Just as our Christmas festivities were coming to an end, our family received the phone call letting us know that the last of my mother's siblings had passed.
As the news was told to family, we had our sad moment ---- but with "this generation" having never met her, the collective sadness was brief, and they were on to other things, and we, distracted, were as well.
My sister and I waited until my brother and his family left to fly to Connecticut to share the rest of the holidays with his wife's family before we packed a bag and drove to Virginia to see to the arrangements for her interment.
The thought of just directing a funeral home to "put her in the ground" seemed callous -- even if we hadn't seen Aunt Lois in years, she was my mother's sister, the sister they had all worried about who would care for after they died, the sister my dad said "would out live them all."
Daddy was right. He was right most of the time.
My Aunt Lois was 90 -- she had just turned that age on Dec. 15.
I hadn't seen her in over twenty-five years as she had retreated from the family circle and moved to the outside, residing in group homes, taking small jobs as a companion, and then finally living in a care facility run by the Virginia Veterans' administration. Fifteen years ago, we called her to let her know of my mother's death and then sixty two days later, my dad's. She received the news and asked for few details.
As a W.A.V.E. in WW II, she served her country, but when she returned from that war -- something was different. She had changed, and the rest of her life she would spend unable to live by herself or maintain more than menial jobs. Not that there is no dignity in that -- it was just that my mother and her sisters had concerns about Lois.
In the early 1950s, my grandmother would make several bus trips to "rescue" Lois who had wild ideas about moving to California or Colorado or Nevada, leaving her home with little money in her pocket and calling from a pay phone from some where needing "help."
They worried about Lois.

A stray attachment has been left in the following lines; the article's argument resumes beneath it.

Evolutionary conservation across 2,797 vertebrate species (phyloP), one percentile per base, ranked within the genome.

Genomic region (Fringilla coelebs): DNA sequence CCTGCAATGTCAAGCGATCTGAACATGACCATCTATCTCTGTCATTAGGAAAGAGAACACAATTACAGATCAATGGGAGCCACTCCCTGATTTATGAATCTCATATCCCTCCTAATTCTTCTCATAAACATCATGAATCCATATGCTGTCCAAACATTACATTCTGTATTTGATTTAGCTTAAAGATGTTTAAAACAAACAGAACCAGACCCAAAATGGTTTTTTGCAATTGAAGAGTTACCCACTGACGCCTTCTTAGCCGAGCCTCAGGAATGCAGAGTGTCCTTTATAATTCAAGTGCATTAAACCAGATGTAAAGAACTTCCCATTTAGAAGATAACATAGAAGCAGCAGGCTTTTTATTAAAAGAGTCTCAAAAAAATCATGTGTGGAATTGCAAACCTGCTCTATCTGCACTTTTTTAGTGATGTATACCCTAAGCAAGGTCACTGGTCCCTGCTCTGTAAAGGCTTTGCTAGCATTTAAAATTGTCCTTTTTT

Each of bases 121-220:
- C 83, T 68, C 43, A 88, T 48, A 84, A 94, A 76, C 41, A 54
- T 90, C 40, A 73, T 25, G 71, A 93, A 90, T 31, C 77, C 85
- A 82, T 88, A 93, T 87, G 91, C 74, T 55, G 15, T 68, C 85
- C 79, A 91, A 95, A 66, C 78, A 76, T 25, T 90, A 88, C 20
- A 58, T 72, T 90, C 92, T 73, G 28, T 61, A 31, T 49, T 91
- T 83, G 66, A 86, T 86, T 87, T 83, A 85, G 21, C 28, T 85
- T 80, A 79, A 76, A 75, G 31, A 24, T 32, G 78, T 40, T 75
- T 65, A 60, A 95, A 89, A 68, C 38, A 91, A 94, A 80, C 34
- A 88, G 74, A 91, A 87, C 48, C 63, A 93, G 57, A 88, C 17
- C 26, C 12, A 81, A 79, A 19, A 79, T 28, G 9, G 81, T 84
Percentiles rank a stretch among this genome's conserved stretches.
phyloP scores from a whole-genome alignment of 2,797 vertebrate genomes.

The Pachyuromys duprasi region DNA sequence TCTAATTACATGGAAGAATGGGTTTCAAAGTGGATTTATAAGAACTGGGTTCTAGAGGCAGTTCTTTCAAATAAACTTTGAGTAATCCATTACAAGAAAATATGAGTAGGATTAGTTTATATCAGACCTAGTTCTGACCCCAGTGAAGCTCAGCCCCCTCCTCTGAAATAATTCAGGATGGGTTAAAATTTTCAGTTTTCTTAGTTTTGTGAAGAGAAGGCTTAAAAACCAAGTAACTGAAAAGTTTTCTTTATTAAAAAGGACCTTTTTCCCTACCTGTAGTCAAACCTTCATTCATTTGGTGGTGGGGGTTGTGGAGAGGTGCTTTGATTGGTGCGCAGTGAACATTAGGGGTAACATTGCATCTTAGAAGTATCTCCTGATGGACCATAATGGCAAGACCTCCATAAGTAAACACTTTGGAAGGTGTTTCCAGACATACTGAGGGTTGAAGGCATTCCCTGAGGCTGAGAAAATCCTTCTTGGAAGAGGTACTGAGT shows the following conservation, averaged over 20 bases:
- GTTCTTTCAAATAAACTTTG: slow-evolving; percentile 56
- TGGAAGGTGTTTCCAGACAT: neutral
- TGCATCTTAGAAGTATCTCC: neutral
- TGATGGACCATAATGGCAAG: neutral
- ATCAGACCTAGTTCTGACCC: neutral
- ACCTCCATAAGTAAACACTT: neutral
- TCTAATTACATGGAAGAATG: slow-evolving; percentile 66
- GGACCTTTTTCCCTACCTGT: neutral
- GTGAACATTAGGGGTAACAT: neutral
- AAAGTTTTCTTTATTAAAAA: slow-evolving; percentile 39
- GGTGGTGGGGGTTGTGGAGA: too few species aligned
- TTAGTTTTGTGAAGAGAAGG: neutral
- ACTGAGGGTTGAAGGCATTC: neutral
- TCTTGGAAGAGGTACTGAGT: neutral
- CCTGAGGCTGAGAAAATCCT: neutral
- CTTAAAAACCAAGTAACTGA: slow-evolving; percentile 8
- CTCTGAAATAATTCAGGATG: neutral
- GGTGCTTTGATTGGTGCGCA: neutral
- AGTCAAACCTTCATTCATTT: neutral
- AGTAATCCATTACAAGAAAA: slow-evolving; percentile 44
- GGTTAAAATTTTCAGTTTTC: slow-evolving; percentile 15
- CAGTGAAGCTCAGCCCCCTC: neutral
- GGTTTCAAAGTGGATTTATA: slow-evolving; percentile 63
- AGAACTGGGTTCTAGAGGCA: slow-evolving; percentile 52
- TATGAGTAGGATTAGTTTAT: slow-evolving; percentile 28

When I visited my aunts and grand-parents in Virginia as a child, Lois was my primary baby-sitter. She tried to teach me to paint, to play the piano, to think about being a vegetarian (way before it was cool), and she wished me to be "good" to my mother, her closest sister in age.
When my mother first went back to full time work when I went to kindergarten, Lois lived with us here in Atlanta and helped my mother care for four, young children with two working parents, but I barely remember it.
What I do remember about Lois is that she washed dishes, cut radishes and cucumbers for salads, swept the floors, and took long walks up and down the street where they lived. I also remember that she talked loudly, a reciprocal effect of having to communicate with her deaf father, whom she cared for in his last years.
The photos we have of her -- she seems to be behind the scenes, ducked into the shadows, unsmiling. She was kind. She was caring, but she was different.
She was my mother's sister -- and the last of her siblings to die.
I sat at the graveside service for her last Thursday in this little country church yard in Appomattox, Virginia, the church my mother's family attended, the church where my parents were married; I looked at her gray casket draped with an American flag, the wind lifting the corners, and I thought -- "why is this so moving?"
My sister and I and the ordained minister, provided by the funeral parlor, and two other funeral parlor directors were the only ones present. The two gravediggers helped carry her casket to the platform above the burial vault; no pall bearers, no "old" friends, only her two nieces in attendance.
The minister did not know her -- he did not know how to eulogize her, but he read good scripture, praised her veteran status, and gave it his all. He brought along a "ghetto blaster" where after he had his words, played "Amazing Grace" and "Taps."
I noted the beauty in the scene -- yes, I said beauty.
As these words of "Amazing Grace" were sung, "Yea, when this flesh and heart shall fail, and mortal life shall cease/ I shall possess within the veil, a life of joy and peace...," the tears slid down my cheeks.
I cried for all of them -- my parents, my grandparents, my aunts and uncles ----my Aunt Lois who was the last of them -- the last of them all.
The service on that quiet country road, in that old churchyard, with the cold wind rustling the surrounding evergreens, the patches of snow on the ground -- it was sad in a lovely way.
As we departed the service, the man who drove the hearse to pick up the body stopped my sister and me. He said, "when I arrived to pick her up, many people who worked in that care facility were gathered around her, some with their hands touching her, some tearful. One of them, an elderly black woman, touched her face and whispered 'bye, Miss Lois, good -bye.' They loved her there."
My family had, in a way, said a type of "bye" to Lois a long time ago.
At her earthly end, I am glad that there were others who loved her to say "good-bye" again.